Pennsylvania voters overwhelmingly support the extension of background checks for gun purchases at arms shows or online, similar to the measure that recently failed in the U.S. Senate, according to a new poll.
While Republicans and male voters are generally less favorable to gun control initiatives, majorities in even those groups strongly supported the expanded background checks.
Overall, 85 percent of those surveyed in a new poll from Quinnipiac University said they favored the background checks. The same was true for 78 percent of the Republicans surveyed, 93 percent of Democrats and 88 percent of independents.
Asked to describe their reactions to the U.S. Senate's rejection of the measure on April 17, from a list suggested by the interviewers, 70 percent said they were either "dissatisfied" or "angry" while 22 percent said they were "satisfied" and 5 percent said "enthusiastic."
Among Republicans, 10 percent said they were "enthusiastic" about the Senate action, 35 percent "satisfied," 37 percent "dissatisfied" and 15 percent "angry." Angry also was the response from 59 percent of the Democrats and 27 percent of independents.
After the vote, and the intense lobbying campaign that preceded it, 41 percent said they had an unfavorable opinion of the leadership of the National Rifle Association, 29 percent said they held a favorable view and the balance were uncertain. The unfavorable reaction to the NRA jumped from 35 percent in January to 41 percent when the survey was conducted between April 19 and 24.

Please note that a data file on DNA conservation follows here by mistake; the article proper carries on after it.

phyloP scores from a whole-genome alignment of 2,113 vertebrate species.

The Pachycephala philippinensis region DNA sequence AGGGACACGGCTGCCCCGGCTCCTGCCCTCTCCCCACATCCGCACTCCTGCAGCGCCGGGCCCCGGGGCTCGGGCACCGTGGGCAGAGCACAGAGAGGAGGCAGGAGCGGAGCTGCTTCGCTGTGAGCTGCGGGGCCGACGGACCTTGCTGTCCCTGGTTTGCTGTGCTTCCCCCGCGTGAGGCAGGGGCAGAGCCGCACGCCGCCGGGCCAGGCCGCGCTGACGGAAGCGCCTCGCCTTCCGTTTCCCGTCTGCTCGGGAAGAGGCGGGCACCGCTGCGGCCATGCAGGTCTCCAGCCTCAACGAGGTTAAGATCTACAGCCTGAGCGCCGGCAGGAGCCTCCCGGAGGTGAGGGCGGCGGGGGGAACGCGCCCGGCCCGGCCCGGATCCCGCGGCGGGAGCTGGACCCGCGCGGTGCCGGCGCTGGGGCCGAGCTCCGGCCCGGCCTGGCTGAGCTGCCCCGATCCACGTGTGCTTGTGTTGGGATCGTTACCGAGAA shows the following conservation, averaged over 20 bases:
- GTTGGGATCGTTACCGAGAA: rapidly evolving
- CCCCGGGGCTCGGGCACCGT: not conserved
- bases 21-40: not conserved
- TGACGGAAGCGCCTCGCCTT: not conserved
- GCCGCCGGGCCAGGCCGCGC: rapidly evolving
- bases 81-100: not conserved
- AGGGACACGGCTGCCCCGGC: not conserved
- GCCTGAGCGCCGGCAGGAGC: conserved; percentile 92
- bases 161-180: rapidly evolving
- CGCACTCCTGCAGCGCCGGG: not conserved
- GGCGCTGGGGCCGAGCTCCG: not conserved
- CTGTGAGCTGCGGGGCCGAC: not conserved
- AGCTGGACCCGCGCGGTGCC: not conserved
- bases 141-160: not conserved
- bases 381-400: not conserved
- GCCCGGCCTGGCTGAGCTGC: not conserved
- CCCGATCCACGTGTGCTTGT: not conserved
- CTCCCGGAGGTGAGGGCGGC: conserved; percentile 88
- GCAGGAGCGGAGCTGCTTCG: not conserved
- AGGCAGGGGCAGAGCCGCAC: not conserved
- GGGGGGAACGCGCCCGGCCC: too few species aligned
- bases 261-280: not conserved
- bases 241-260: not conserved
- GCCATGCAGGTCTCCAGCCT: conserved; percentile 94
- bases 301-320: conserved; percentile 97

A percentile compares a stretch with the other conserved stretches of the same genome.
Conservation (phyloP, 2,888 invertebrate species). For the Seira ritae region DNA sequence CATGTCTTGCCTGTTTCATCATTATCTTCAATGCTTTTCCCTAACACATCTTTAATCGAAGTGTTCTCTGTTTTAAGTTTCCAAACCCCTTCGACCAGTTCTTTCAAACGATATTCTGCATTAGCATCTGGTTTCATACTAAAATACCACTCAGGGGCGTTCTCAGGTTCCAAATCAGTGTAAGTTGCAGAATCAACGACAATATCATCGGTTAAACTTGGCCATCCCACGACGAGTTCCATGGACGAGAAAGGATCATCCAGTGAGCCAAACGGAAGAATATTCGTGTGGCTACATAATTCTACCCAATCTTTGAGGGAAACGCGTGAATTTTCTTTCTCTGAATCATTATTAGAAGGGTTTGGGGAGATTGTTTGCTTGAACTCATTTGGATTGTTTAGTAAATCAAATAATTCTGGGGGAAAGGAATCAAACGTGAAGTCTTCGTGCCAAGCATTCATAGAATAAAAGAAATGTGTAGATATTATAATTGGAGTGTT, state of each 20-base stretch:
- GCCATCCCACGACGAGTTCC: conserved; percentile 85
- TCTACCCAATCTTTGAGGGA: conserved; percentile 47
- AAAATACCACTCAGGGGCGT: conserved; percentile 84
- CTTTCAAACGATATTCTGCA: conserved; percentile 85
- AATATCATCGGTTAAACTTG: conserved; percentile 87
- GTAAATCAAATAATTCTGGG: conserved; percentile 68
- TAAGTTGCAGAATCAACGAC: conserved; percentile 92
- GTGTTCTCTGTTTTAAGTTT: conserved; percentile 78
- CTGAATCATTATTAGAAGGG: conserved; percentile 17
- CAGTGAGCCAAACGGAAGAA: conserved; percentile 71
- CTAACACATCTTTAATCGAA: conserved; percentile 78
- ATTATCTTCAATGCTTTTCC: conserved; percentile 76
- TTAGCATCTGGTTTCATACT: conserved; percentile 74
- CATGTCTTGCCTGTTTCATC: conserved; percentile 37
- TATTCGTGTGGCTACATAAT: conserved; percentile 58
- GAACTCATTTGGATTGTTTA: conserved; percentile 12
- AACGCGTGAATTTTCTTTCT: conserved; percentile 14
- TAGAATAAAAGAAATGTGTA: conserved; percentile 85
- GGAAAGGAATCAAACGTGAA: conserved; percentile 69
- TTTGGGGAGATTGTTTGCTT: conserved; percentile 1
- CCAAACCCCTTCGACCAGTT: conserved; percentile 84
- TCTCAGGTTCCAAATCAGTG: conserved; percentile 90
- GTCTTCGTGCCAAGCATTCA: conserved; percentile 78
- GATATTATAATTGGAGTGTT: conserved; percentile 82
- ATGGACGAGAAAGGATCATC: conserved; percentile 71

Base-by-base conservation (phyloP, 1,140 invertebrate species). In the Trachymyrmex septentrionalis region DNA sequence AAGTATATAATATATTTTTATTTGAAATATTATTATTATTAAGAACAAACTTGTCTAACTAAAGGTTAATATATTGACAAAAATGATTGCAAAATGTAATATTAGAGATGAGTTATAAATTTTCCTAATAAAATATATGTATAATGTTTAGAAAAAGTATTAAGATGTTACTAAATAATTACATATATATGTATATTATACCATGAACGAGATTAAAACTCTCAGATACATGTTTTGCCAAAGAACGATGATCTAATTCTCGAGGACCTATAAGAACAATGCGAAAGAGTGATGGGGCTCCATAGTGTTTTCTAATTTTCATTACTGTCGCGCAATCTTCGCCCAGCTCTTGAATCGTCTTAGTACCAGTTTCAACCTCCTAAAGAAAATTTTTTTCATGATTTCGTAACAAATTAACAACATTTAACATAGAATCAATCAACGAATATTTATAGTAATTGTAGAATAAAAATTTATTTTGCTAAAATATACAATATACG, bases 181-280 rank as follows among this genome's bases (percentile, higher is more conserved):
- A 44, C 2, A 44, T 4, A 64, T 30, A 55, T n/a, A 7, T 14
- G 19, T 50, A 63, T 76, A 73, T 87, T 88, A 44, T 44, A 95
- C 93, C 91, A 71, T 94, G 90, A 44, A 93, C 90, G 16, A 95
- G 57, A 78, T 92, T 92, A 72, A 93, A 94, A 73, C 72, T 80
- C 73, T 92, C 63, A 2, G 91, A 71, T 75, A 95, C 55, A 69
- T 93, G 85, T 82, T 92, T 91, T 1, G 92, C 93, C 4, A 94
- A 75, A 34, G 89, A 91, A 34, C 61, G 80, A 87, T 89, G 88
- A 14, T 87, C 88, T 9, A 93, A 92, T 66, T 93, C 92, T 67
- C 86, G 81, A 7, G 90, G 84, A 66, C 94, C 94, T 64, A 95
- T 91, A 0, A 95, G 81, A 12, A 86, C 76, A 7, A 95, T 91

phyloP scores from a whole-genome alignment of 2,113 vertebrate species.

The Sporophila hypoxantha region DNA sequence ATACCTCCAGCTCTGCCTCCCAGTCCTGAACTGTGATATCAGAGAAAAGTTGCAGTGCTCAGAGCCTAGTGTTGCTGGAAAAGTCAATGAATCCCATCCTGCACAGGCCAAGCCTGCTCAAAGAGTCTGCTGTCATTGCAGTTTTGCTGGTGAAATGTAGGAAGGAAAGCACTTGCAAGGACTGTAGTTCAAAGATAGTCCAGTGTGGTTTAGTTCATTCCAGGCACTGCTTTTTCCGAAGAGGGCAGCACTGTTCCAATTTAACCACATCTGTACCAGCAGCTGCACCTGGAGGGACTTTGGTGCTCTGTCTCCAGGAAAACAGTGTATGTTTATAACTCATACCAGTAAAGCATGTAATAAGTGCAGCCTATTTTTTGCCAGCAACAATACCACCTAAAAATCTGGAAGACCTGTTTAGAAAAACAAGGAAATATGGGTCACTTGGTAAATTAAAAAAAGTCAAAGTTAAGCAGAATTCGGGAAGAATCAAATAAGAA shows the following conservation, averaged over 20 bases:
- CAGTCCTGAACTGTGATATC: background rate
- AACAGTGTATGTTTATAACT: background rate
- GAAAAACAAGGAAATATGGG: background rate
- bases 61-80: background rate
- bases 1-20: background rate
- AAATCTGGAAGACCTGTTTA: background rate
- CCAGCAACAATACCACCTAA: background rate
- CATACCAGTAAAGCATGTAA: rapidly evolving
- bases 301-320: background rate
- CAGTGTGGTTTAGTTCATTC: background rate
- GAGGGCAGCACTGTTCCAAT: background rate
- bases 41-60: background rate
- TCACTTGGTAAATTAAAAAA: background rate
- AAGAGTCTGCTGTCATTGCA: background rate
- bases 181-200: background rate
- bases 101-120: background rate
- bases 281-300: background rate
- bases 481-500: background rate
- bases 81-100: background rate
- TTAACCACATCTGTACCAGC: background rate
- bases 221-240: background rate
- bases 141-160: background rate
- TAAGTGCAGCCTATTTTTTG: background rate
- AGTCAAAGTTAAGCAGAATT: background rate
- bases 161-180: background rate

The poll included phone interviews with 1,235 registered voters and had a margin of error of 2.8 percent.
U.S. Sen. Pat Toomey, R-Pa., was one of the authors of the compromise measure to close the so-called gun show loophole, and his role appeared to have given him at least a modest boost with the voters.
Overall, 54 percent said his role had given them a more favorable impression of the freshman senator, while 12 percent said it made them view him less favorably. Even among Republicans, a clear plurality -- 40 percent -- reacted favorably to Mr. Toomey's decision on the issue, while 19 percent said they were less favorably disposed to him. The balance said the issue made no difference to them.
The net effect was a boost in his overall job approval rating, moving him to the highest net positive result in any Quinnipiac survey to date.
Of the respondents, 48 percent said they approved of the way Mr. Toomey was handling his job, and 30 percent said they disapproved. In early March, before the debate on the Senate measure, his job approval stood at 35 percent.
Politics Editor James O'Toole: firstname.lastname@example.org or 412-263-1562.